One of the mysteries of the English language finally explained.
(of liquids) not forming a homogeneous mixture when added together.‘water is immiscible with suntan oil’
- ‘Fluids, immiscible droplets of metal sulphides, and elements like boron and fluorine are concentrated in the remaining melt.’
- ‘Oil and water are immiscible liquids, but a temporary emulsion may be formed by a brisk shaking of the liquids.’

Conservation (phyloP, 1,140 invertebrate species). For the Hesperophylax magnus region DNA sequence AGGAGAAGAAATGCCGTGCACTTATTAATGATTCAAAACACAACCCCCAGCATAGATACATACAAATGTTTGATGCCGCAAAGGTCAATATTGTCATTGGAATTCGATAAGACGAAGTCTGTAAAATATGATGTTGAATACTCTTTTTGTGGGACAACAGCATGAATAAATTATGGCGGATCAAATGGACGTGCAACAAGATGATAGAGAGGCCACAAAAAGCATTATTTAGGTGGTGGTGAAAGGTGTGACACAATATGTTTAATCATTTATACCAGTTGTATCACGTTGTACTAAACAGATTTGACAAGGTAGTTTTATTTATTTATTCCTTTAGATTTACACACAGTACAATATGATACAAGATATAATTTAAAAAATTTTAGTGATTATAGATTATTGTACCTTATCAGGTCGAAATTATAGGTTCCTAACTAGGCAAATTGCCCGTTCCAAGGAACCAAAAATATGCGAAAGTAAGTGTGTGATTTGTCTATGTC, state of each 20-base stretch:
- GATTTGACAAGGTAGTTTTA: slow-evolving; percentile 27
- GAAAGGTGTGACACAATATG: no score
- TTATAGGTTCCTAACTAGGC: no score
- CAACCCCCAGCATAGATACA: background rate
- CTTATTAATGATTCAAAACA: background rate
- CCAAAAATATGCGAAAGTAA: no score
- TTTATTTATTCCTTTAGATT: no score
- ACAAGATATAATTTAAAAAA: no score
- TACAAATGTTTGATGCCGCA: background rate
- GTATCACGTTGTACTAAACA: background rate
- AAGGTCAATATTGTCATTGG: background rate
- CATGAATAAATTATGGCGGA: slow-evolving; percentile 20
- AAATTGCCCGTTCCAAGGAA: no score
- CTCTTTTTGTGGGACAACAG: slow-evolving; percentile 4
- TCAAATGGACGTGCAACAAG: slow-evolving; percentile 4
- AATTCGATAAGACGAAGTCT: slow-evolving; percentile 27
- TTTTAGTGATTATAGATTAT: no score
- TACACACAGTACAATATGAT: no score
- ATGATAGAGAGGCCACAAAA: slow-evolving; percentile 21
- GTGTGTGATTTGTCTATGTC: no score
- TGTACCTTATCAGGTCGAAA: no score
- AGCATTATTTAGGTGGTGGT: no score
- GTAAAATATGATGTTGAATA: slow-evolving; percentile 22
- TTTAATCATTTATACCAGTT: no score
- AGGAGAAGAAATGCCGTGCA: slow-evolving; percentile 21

- ‘They are immiscible with many organic solvents, particularly linear hydrocarbons and alicyclics like cyclopentane, so can be combined either with water or with an organic solvent to form a two-phase system.’
- ‘An emulsion prepared by homogenising two pure immiscible liquid components will rapidly result in phase separation.’
- ‘We searched for immiscible liquid phases in monolayers of two different ternary lipid mixtures.’
Late 17th century: from late Latin immiscibilis, from in- ‘not’ + miscibilis (see miscible).
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